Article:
White House officials say that the vice president will tour a pop-up COVID-19 vaccination site at Ebenezer Baptist Church before delivering remarks at a COVID vaccination mobilization event at Clark Atlanta University.
Vice President Harris is also scheduled to participate in a conversation on voting rights with community leaders at Clark Atlanta University before returning to Washington, DC.
The White House released a tentative schedule of her visit:
- 9:30 a.m.: The Vice President will travel to Atlanta, Georgia.
- 11:55 a.m.: The Vice President will tour a pop-up COVID-19 vaccination site at Ebenezer Baptist Church.
- 1:40 p.m.: The Vice President will deliver remarks at a COVID vaccination mobilization event at Clark Atlanta University.
- 4:40 p.m.: The Vice President will participate in a conversation on voting rights with community leaders at Clark Atlanta University.
- 6:15 p.m.: The Vice President will depart Georgia en route to Washington, DC.
Harris' visit to Atlanta is expected to cause delays in traffic across various parts of the city, especially around Hartsfield-Jackson International Airport. You can stay up to date on the latest road closures and delays here.
The vice president's visit is part of the Biden administration's National Month of Action "to reach millions of Americans who still need protection against the virus, highlight the ease of getting vaccinated, encourage vaccinations, and mobilize grassroots vaccine education and outreach efforts."
Georgia continues to rank in the bottom 10, per capita, for vaccinations according to Centers for Disease Control and Prevention data.
State leaders have continued to increase their efforts to push up the state’s lagging rate of COVID-19 vaccination, with state health workers and others set to participate in more than 370 community vaccination events between now and July 4th.
Gov. Brian Kemp spoke to reporters Thursday about vaccination efforts, after touring a site at the Latin American Association in the Atlanta suburb of Brookhaven. There about 50 inoculations were administered in a continuing effort to reach Spanish-speaking Georgians, one of several groups where vaccination rates are lagging.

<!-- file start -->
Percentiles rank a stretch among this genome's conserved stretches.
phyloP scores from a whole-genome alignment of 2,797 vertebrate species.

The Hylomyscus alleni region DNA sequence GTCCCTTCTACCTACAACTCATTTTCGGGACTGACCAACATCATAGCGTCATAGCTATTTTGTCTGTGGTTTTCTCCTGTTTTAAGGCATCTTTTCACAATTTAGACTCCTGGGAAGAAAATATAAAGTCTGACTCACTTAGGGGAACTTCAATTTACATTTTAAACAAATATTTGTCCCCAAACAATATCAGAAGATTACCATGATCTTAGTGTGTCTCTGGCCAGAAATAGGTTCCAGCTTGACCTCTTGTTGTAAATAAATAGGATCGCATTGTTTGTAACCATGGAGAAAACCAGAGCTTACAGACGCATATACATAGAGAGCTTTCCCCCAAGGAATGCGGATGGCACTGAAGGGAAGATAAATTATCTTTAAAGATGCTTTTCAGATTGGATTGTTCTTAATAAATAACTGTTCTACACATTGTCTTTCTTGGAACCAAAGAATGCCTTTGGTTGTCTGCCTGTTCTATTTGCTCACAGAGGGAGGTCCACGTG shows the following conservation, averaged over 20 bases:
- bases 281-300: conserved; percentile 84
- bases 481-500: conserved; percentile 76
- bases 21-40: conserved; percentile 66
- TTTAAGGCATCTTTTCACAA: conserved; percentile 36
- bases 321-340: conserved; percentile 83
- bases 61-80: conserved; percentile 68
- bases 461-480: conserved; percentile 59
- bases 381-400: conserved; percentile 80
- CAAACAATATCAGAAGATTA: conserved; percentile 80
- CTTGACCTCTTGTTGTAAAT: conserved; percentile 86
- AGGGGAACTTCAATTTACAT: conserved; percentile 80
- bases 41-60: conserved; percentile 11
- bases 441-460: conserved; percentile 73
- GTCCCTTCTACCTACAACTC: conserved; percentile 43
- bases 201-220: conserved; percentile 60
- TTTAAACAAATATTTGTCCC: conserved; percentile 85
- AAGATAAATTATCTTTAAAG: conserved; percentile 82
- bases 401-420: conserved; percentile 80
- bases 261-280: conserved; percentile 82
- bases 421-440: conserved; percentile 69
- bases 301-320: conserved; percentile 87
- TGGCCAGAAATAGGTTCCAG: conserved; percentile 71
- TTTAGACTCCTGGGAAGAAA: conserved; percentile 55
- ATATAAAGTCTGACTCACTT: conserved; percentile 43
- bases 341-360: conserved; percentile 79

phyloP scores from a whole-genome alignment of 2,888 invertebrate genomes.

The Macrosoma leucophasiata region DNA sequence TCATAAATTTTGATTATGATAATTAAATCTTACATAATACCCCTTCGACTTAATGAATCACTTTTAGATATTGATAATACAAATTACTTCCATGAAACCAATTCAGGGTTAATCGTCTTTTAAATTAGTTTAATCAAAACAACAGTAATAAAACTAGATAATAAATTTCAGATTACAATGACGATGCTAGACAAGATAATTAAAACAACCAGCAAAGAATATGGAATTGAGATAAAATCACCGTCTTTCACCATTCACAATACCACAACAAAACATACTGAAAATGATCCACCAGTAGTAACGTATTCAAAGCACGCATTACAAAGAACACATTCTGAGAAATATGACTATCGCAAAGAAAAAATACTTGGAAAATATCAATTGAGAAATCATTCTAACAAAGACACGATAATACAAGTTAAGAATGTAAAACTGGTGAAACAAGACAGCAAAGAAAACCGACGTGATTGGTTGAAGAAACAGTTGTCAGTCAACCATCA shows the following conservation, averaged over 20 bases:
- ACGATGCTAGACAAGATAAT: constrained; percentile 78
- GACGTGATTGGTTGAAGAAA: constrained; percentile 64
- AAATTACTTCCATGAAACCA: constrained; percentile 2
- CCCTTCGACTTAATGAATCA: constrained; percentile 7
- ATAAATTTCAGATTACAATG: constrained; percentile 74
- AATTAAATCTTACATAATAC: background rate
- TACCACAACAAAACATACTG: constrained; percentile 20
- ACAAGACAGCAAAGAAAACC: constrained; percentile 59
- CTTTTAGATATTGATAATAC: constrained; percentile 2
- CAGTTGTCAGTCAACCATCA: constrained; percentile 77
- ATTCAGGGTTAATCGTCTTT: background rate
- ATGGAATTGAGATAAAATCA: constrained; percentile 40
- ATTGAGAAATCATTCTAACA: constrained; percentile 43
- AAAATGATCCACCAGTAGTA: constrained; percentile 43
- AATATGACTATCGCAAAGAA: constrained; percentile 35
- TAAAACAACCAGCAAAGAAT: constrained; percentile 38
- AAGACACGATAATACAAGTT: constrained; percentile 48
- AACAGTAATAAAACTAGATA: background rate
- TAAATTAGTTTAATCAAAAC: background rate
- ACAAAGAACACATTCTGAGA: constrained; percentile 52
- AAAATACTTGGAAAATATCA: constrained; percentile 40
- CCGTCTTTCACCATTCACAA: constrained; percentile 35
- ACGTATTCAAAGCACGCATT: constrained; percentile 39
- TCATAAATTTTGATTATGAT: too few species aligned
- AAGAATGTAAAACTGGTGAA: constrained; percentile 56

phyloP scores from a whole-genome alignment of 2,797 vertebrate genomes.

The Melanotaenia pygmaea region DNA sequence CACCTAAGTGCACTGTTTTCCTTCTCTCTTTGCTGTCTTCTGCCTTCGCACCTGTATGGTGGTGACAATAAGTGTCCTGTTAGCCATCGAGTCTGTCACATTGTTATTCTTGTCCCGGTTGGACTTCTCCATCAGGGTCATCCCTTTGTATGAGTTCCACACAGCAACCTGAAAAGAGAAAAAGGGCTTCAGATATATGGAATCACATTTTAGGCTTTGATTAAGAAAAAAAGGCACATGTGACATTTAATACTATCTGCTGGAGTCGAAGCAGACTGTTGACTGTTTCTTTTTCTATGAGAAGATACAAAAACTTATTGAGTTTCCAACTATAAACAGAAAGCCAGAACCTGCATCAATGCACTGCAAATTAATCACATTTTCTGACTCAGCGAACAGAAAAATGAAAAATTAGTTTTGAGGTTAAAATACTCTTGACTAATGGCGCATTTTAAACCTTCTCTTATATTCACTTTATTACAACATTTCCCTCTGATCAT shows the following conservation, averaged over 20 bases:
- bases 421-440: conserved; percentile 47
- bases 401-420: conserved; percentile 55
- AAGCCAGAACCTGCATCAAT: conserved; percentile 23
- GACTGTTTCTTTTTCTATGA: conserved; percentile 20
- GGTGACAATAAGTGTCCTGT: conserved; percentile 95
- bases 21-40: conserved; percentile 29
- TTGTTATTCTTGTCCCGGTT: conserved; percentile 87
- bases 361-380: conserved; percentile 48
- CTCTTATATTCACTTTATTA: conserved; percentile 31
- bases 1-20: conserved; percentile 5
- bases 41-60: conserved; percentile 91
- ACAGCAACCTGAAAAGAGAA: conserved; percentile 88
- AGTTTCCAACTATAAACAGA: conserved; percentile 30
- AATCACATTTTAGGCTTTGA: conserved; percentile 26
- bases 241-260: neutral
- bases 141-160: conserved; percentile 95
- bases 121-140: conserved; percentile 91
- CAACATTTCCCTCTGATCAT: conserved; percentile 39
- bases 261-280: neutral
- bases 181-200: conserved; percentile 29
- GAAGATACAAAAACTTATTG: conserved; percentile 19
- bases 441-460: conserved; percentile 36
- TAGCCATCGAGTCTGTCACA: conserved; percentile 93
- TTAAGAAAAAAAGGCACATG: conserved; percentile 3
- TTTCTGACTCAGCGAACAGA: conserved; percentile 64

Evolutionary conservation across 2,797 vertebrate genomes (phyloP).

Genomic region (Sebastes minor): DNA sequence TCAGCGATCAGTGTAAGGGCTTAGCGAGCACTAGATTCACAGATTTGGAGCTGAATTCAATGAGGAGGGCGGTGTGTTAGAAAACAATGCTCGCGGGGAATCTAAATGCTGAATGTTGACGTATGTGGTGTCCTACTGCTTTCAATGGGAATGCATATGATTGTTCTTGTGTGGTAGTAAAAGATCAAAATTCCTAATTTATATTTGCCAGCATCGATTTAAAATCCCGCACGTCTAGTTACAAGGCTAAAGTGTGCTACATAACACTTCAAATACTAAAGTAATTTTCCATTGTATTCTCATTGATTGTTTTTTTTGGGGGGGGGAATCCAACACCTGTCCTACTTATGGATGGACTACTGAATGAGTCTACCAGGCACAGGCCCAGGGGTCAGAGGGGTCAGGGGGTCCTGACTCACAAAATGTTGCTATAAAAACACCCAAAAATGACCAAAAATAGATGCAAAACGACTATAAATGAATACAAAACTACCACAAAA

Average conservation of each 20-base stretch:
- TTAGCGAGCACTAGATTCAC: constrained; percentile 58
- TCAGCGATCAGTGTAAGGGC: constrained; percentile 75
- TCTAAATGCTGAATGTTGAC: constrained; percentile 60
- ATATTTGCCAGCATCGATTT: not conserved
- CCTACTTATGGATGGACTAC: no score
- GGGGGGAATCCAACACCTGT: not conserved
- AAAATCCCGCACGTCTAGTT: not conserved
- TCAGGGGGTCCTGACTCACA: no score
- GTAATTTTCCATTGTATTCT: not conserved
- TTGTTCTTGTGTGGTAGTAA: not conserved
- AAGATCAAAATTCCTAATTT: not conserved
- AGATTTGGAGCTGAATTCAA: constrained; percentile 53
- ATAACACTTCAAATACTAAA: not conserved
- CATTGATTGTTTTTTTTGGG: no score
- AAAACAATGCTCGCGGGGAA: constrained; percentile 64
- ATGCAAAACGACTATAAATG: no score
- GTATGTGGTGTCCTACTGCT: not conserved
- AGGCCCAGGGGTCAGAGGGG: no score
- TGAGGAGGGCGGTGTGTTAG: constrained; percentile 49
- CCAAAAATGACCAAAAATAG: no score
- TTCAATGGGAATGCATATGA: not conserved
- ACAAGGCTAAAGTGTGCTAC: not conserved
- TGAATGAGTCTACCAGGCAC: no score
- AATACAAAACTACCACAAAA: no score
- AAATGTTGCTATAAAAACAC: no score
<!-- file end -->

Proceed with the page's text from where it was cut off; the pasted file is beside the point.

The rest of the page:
Kemp noted that new cases of COVID-19 and hospitalizations from the respiratory illness continue to fall in Georgia, saying he feels "very good about where we are." But the pace of new shots has slowed in Georgia, with the state passing up more than 3 million doses of two-stage vaccines that had been allocated to the state before they were shipped, instead of adding them to a federal pool that provides extra doses to states seeing higher demand.
Only a third of Black Georgians have received at least one dose, compared to 38% of white Georgians and 72% of Asian residents, state data show. Only Hispanic residents are faring worse, with about 31% having received one dose.
Despite the low vaccination rates, Public Health Commissioner Kathleen Toomey said she remained hopeful that Georgia could reach 70% to 80% of the eligible population of people 12 and older in the coming months.
"I do believe that we will get there and I think the more people are vaccinated, the more comfort there is within the community," Toomey said, adding family members, pastors, physicians and coworkers would be the best advocates to persuade those who are holding back.
Trying to reach Spanish speakers, both Toomey and Kemp emphasized that no insurance coverage, identification, or immigration documents are needed to get vaccinated and that information will not be shared with legal authorities. Toomey said she sent a letter to all providers telling them they cannot request identification.
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The Associated Press contributed to this report.